Low flush – Hero or villain?

Modern toilet seats tout ‘economical flushing’ as a top feature, promising reduced water usage. But what exactly is low flush?


Economical flushing is today one of the strongest selling points from manufacturers on their toilet seats. But what is it really?

What is low flush?

Low flush is exactly what it sounds like: less water with each flush.

On most modern WC seats, you can choose whether you want to flush a lot or a little, normal 2 or 4 litres. This may sound very little. However, the WC seats of the past not infrequently used more than twice as much in each flush.

Less water places higher demands on maintenance and sewer design. Making sure that everything that goes down the drain actually is supposed to be there!

Why low flush?

There are various reasons why people choose to manufacture and buy low-flush WC seats. Above all, it is for energy savings. The concept aims to conserve water, which necessitates energy for purification, reducing the strain on treatment plants. By saving water, which demands energy for purification, you alleviate the burden on treatment plants, for example.

We also live in a time when the population in Sweden is increasing significantly. This rapid growth is largely attributed to high levels of immigration. The Swedish water and sewage networks are not built to handle the large increase in new people. One way to prevent bigger problems is to reduce the amount of mass that flows through our sewers and water pipes.

Most modern WC’s are low flush from factory.

Who is driving the trend towards more frugal washing?

Above all, the EU creates certifications and rules for how products sold within the Union should look and function. In the case of toilet seats, there are also regulations on how much water each flush can contain. The companies then pay to have their products tested and, upon approval, receive a certification. This certification enables the toilet seat to be sold with an “environmental label” in e.g. a new build in Sweden.

When the construction company that will then build several new apartment buildings must choose which toilet seats they will use in the new homes, you can get special advantages if you choose certified products. For example, there are several different environmental labels that allow you to apply for beneficial grants. Above all, a lot of buyers or tenants require certain environmental labels, e.g. municipal and state organisations.

What happens in the sewers?

However, all energy saving, energy efficiency, and environmental labels are not always entirely good, as with everything else. In the best of worlds, we also have sewage systems that can handle a sewage flow with an ever-smaller amount of water in relation to what is to be flushed away.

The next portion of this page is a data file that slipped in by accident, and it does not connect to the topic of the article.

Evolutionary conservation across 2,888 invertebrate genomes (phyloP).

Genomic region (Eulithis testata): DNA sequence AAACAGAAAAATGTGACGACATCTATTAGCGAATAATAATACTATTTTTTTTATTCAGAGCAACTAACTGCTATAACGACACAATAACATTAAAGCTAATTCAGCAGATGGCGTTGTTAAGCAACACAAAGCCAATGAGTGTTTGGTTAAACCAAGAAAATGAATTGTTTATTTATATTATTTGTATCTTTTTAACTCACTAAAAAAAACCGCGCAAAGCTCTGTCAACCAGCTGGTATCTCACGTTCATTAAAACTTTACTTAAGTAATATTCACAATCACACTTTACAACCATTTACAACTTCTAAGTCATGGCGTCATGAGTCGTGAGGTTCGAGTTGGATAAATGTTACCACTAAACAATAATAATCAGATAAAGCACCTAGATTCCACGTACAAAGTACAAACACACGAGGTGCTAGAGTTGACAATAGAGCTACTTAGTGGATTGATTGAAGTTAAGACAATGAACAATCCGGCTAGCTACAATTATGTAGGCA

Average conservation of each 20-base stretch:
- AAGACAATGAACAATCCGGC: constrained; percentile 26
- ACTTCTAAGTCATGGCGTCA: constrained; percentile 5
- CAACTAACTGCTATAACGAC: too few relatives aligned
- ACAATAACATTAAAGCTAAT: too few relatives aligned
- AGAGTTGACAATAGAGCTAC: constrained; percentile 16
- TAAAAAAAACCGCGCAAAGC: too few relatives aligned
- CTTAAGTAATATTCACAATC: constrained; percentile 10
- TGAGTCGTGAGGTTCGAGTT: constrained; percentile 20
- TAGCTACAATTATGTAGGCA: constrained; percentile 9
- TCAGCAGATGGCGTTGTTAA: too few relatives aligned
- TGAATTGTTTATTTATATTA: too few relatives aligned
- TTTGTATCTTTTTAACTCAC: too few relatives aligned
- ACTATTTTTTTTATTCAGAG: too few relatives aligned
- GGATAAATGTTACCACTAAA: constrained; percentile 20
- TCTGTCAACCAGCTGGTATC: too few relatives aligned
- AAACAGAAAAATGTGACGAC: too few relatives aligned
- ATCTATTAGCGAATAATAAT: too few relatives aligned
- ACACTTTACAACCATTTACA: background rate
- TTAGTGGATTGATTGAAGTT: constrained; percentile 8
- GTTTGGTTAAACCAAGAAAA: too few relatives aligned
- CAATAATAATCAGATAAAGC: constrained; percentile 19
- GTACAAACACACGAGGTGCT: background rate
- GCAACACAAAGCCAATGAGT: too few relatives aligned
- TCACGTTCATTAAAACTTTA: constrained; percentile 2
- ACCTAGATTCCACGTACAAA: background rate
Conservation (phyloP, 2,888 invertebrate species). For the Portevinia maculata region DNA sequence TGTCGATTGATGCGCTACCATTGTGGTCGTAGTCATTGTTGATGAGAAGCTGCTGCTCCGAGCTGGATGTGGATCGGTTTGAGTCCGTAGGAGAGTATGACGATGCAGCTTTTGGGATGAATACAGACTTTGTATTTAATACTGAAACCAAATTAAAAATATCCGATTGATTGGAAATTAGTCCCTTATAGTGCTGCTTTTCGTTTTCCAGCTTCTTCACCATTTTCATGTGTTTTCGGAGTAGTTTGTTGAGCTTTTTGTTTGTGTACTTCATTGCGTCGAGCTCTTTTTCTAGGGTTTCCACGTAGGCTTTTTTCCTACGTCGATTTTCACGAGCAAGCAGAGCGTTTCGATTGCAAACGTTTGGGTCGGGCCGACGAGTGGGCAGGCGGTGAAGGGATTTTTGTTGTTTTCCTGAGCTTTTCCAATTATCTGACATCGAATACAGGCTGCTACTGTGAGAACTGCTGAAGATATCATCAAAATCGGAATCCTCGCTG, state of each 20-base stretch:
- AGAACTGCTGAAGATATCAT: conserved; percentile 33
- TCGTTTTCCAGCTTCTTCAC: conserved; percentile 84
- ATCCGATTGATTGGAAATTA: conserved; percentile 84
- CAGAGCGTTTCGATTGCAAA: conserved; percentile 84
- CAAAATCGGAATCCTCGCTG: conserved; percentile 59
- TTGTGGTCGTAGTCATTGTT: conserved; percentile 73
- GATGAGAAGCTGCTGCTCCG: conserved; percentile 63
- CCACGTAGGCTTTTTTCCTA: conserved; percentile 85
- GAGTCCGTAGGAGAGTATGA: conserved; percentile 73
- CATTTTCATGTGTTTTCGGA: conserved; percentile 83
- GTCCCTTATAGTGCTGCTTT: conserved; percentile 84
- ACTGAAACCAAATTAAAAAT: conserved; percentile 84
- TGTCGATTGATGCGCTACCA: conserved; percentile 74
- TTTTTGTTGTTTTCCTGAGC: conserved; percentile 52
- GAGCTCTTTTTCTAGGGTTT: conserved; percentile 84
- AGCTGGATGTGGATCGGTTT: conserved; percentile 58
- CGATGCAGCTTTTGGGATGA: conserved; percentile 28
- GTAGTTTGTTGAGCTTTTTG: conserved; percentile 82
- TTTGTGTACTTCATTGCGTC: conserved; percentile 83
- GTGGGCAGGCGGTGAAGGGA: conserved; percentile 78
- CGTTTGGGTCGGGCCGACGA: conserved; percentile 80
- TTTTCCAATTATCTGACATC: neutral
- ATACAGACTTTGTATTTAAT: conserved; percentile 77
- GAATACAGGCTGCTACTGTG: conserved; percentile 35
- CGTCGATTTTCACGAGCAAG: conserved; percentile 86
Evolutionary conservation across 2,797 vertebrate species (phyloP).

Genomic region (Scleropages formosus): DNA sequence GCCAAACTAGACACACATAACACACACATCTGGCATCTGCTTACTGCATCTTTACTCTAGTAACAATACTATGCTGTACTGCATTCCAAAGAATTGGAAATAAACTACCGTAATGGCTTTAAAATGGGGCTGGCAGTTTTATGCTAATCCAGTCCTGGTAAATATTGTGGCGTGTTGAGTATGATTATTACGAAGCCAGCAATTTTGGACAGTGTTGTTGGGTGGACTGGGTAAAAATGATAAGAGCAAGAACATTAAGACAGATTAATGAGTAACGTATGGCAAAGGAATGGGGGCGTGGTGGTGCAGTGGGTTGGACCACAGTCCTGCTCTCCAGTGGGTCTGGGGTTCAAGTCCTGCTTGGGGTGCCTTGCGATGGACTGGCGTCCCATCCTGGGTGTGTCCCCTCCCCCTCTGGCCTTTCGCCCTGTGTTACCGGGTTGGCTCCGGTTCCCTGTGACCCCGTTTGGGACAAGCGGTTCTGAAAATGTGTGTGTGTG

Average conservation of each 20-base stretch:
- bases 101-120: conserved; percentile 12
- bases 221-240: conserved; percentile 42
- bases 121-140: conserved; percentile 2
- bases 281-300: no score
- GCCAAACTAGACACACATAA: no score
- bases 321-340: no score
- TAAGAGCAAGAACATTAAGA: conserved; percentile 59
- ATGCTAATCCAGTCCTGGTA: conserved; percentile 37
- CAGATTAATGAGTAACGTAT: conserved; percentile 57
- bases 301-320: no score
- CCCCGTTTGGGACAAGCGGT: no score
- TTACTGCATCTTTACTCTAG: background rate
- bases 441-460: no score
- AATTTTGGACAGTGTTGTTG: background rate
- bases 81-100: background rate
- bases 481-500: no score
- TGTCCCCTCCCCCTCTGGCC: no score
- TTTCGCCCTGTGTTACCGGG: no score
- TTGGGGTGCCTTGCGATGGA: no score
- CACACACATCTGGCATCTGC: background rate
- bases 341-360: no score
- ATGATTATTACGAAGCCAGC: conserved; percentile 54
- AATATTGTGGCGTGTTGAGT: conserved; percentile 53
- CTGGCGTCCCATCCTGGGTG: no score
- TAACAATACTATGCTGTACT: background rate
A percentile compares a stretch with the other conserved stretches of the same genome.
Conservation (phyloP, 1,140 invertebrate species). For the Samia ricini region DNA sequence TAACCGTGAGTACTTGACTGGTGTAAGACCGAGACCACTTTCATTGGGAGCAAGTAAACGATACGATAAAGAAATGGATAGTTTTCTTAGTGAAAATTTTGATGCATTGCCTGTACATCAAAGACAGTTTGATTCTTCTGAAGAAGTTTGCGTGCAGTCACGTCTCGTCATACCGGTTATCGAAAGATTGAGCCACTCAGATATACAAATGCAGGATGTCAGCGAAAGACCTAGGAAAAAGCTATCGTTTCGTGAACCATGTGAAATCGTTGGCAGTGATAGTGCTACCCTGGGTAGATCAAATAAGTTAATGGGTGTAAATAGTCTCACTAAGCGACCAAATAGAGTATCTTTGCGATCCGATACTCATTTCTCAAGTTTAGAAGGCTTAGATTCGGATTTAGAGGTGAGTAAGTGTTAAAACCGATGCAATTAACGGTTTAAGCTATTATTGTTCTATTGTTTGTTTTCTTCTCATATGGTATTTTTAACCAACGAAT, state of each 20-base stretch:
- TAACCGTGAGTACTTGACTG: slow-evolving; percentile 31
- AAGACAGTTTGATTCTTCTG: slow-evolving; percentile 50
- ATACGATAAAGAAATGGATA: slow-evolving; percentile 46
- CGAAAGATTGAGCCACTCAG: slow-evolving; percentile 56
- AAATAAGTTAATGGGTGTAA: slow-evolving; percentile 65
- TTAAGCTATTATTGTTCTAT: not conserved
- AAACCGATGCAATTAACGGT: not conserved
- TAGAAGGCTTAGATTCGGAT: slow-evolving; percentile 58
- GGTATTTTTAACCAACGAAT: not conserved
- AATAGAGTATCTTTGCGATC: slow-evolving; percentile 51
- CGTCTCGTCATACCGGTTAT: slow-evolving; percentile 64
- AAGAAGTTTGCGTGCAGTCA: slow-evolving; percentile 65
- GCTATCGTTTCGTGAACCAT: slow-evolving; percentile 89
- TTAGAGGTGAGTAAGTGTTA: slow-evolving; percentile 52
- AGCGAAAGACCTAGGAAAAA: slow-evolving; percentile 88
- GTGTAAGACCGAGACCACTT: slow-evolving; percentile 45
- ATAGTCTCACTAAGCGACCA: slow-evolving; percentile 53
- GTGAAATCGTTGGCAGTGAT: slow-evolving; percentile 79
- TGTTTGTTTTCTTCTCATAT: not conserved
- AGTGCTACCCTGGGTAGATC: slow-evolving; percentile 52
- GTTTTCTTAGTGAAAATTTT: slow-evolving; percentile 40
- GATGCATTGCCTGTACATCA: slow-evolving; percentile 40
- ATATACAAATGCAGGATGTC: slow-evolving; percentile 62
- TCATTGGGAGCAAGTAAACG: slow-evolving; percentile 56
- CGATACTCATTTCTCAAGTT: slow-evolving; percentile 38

However, this is not the case for everyone in Sweden. If you already have problems with blockages in drains, bad inclination, etc., I would recommend not choosing a low-flush toilet seat. It can cause a lot of problems where a proper “push” of water is needed to remove everything that needs to be removed.


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Florida man’s house hit by NASA’s space junk

In March of 2024, an ususpecting Florida man’s house was hit by a solid metal projectile jettisoned from the ISS in 2021.

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In March of 2024, an ususpecting Florida man’s house was hit by a solid metal projectile jettisoned from the ISS in 2021.

The Debris

It was after an installation of fresh lithium-ion batteries that NASA decided to eject a pallet of the old nickel-hydride batteries from the Internation Space Station in 2021. The debris was expected to burn up during the re-entry into the atmosphere as to not cause damage. However, a small piece of the scrap metal survived and decended upon the unsuspecting Florida man’s house in tremendous speed, causing small holes in the roof and two floors, nearly hitting the Florida man’s son, playing in the next room.

The projectile meassured 4-inch by 1.6-inch and weighed 1.6 pound.

The aftermath

Florida man filed an unprecendented lawsuit against NASA for the damage but has of writing (June 22th, 2024) not received any compensation from the trash-tossers.

The lawsuit is ongoing and could set a very interesting precedent for future damage caused by any of the millions of objects flying around over our heads. Currently there are over 29,000 objects measuring more than 10 cm, 670,000 objects 1-10 cm large, and more than 170 million objects larger than 1 millimetre.

Luckily, for Florida man, his home insurance covered some of the costs – about $15,000 – and he’s now hoping for another $80,000 from the lawsuit, should he win.

“Scientists at University of British Columbia, New Scientist reports, calculate that the odds are one in ten of “casualties being caused by falling debris over the next decade.””

Environmental Law Institute

This might be a good time to complement the volcano insurance with space junk insurance!